which is more effecient?

This is a discussion on which is more effecient? within the C++ Programming forums, part of the General Programming Boards category; Code: //a linked list? struct SETTINGS { string name; string value; SETTINGS *next; } //or struct SETTINGS { vector<string> name; ...

  1. #1
    i want wookie cookies the Wookie's Avatar
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    which is more effecient?

    Code:
    //a linked list?
    struct SETTINGS {
        string name;
        string value;
        SETTINGS *next;
    }
    
    //or
    struct SETTINGS {
        vector<string> name;
        vector<string> value;
    }
    one will be in a node where there are multiple settings for the node. i think i like the linked list more, but i'm not sure

  2. #2
    C++ Developer XSquared's Avatar
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    The 2nd one would require much less coding on your part.
    Naturally I didn't feel inspired enough to read all the links for you, since I already slaved away for long hours under a blistering sun pressing the search button after typing four whole words! - Quzah

    You. Fetch me my copy of the Wall Street Journal. You two, fight to the death - Stewie

  3. #3
    i want wookie cookies the Wookie's Avatar
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    true, but the program is mainly for practice so i don't mind. is the first one more effecient?

  4. #4
    C++ Developer XSquared's Avatar
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    It would depend on how well you coded the functions for the linked list. I'm willing to bet that some well-coded functions would out-perform the STL, mainly because of less overhead.
    Naturally I didn't feel inspired enough to read all the links for you, since I already slaved away for long hours under a blistering sun pressing the search button after typing four whole words! - Quzah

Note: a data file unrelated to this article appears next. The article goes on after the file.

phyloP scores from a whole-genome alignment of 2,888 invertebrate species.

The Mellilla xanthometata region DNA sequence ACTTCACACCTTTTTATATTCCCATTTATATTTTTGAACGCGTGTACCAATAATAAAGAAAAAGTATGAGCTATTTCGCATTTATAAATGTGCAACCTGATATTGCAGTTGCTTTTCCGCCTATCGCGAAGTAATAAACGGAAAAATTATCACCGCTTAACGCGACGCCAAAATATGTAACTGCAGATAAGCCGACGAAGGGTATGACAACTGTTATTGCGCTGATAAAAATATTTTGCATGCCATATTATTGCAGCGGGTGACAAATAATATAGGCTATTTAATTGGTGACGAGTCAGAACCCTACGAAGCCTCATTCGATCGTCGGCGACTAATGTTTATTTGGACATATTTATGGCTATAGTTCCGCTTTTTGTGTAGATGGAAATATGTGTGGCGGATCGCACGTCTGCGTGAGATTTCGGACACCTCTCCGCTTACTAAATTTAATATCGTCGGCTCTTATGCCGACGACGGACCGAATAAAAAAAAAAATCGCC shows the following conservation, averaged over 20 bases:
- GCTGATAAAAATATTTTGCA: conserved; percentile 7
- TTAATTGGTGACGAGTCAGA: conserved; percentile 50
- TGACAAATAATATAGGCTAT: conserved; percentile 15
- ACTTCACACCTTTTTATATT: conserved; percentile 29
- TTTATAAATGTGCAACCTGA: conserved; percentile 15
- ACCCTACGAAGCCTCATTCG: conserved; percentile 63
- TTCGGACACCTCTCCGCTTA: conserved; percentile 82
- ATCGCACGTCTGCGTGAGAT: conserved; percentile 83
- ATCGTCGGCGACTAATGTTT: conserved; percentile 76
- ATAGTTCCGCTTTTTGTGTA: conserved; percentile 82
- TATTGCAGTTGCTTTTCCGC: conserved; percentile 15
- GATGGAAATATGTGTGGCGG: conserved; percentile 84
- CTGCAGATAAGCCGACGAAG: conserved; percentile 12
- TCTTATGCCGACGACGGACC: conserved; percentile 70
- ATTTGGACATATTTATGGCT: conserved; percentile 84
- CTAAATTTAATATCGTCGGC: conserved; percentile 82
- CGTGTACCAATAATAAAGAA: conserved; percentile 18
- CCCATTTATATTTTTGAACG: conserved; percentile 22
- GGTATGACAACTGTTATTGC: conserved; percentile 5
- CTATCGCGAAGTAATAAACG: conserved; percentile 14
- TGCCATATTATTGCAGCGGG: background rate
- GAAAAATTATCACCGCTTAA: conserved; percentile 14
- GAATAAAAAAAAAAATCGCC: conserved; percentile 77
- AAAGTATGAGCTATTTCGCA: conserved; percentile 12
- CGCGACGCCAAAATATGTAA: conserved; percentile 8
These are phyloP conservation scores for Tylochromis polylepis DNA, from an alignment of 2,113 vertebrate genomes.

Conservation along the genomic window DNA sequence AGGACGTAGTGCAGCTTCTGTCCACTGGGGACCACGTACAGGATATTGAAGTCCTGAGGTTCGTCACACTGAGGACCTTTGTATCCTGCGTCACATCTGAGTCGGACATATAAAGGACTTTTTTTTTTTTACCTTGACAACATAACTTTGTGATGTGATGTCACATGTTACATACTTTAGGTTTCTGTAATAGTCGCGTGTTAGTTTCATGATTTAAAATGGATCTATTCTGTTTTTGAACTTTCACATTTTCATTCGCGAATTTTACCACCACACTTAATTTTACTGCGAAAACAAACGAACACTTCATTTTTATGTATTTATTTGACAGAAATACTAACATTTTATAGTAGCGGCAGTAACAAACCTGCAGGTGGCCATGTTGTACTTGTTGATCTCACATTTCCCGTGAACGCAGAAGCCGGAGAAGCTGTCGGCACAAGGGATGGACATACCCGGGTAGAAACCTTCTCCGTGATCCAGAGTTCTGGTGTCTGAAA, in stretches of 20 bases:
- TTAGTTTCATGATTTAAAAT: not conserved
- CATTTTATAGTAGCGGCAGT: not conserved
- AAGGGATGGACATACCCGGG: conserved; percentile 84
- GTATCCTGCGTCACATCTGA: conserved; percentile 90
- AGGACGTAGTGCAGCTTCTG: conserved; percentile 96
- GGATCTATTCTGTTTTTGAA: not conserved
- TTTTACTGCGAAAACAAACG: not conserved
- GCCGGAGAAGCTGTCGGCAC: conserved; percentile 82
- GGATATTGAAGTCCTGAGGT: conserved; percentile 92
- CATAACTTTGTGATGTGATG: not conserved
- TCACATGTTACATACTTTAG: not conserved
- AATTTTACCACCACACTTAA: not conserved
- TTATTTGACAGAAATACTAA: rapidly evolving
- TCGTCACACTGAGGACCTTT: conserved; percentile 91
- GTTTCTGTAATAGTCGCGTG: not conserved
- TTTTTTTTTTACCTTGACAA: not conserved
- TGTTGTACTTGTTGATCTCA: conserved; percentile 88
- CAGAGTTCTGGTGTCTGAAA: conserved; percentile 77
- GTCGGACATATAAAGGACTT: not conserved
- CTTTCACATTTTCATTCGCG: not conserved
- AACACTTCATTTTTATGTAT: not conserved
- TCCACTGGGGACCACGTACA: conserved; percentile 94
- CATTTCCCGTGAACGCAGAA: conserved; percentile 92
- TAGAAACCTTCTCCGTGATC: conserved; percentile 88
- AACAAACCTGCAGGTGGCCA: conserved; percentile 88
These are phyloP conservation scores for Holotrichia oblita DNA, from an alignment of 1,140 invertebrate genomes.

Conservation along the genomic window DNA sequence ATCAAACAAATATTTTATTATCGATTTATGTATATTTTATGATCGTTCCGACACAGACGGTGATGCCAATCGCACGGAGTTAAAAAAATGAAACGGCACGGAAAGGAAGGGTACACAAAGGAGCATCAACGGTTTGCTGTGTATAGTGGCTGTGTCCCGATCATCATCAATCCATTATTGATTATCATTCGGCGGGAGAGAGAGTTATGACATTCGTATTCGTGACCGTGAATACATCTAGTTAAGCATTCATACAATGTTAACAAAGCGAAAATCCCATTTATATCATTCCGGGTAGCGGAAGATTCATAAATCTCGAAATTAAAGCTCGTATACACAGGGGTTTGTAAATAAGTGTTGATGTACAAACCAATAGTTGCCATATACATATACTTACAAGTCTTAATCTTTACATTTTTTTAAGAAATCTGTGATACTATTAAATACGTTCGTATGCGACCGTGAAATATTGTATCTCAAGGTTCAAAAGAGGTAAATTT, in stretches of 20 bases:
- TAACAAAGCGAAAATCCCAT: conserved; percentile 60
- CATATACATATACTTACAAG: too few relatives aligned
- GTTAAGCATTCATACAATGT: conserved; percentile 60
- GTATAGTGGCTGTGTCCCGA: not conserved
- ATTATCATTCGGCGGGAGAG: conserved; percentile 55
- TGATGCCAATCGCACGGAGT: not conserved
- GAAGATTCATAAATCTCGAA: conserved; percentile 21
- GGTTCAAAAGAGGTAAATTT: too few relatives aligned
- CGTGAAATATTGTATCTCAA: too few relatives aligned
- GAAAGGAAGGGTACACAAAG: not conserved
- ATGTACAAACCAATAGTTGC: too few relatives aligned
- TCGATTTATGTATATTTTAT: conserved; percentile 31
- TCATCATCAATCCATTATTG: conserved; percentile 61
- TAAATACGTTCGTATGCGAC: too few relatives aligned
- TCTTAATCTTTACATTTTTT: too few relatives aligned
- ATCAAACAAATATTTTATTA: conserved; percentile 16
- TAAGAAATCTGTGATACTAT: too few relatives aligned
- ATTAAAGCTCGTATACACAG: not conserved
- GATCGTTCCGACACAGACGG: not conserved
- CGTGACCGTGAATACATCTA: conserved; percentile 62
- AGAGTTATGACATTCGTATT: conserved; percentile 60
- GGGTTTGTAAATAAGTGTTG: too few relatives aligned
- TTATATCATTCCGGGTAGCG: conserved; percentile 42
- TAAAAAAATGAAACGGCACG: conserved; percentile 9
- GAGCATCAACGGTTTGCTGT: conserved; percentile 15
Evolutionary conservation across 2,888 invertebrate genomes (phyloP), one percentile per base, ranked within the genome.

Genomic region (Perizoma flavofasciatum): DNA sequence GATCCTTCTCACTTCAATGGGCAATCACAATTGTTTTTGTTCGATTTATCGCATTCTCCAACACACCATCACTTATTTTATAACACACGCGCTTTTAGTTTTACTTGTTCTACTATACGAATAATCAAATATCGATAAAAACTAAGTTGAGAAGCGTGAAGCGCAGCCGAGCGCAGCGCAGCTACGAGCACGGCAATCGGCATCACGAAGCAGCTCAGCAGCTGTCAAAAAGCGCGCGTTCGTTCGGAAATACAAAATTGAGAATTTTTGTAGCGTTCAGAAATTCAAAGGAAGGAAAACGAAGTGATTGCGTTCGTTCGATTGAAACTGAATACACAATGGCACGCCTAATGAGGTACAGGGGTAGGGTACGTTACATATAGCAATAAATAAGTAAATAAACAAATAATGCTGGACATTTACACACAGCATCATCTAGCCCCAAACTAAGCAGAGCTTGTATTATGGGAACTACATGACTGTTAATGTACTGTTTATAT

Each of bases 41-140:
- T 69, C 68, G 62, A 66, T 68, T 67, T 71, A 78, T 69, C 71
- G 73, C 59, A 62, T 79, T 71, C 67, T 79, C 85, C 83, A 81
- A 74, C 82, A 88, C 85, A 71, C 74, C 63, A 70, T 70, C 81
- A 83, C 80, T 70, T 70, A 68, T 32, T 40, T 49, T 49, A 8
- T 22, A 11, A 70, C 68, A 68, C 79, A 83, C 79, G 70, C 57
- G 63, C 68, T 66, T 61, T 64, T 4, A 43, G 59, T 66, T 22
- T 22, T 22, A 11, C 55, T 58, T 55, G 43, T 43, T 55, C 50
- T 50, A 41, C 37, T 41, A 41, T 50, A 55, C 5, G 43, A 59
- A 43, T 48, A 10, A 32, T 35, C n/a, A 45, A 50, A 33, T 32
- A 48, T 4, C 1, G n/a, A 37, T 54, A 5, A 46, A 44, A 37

You. Fetch me my copy of the Wall Street Journal. You two, fight to the death - Stewie

  5. #5
    Magically delicious LuckY's Avatar
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    I just did a quick and dirty test. Here are my results:

    10,000 items:

    Linked List:
    Inserted 10000 items in 0.09 secs
    Deleted 10000 items in 0.026 secs

    Vector:
    Inserted 10000 items in 0.101 secs
    Deleted 10000 items in 0.008 secs


    100,000 items:

    Linked List:
    Inserted 100000 items in 1.58 secs
    Deleted 100000 items in 0.111 secs

    Vector:
    Inserted 100000 items in 0.9 secs
    Deleted 100000 items in 0.106 secs

  6. #6
    C++ Developer XSquared's Avatar
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    Can you show us what code you used for the tests?
    Naturally I didn't feel inspired enough to read all the links for you, since I already slaved away for long hours under a blistering sun pressing the search button after typing four whole words! - Quzah

    You. Fetch me my copy of the Wall Street Journal. You two, fight to the death - Stewie

  7. #7
    i want wookie cookies the Wookie's Avatar
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    well heres my insert node code

    Code:
    void cAIBrain::AddNode() {
    	//create a new node
    	BLOCK *node =  new BLOCK;
    	BLOCK *curr;
    		node->next = NULL;
    		node->say = say;
    		node->resp = resp;
    		numblocks++;
    		node->index = numblocks;
    		node->nopunc = nopunc;
    
    	say.clear(); resp.clear();
    	nopunc=false;
    
    	//attach it to the first available spot
    	if(first==NULL){
    		first=node;
    	} else {
    		curr=first;
    		if(curr->next==NULL){
    			curr->next=node;
    		} else {
    			while(curr->next!=NULL){
    				curr=curr->next;
    			}
    			curr->next=node;
    		}
    	}
    }

    i'm not sure if its the most effecient thing, but again, im learning

  8. #8
    ˇAmo fútbol!
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    Why not

    struct SETTINGS
    { string name;
    string value;
    }

    and then declare

    vector <SETTINGS> AllSettings;

  9. #9
    C++ Developer XSquared's Avatar
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    Because the vector class requires that the datatype have a defined assignment operator, which is not provided with structs.
    Naturally I didn't feel inspired enough to read all the links for you, since I already slaved away for long hours under a blistering sun pressing the search button after typing four whole words! - Quzah

    You. Fetch me my copy of the Wall Street Journal. You two, fight to the death - Stewie

  10. #10
    i want wookie cookies the Wookie's Avatar
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    Originally posted by XSquared
    Because the vector class requires that the datatype have a defined assignment operator, which is not provided with structs.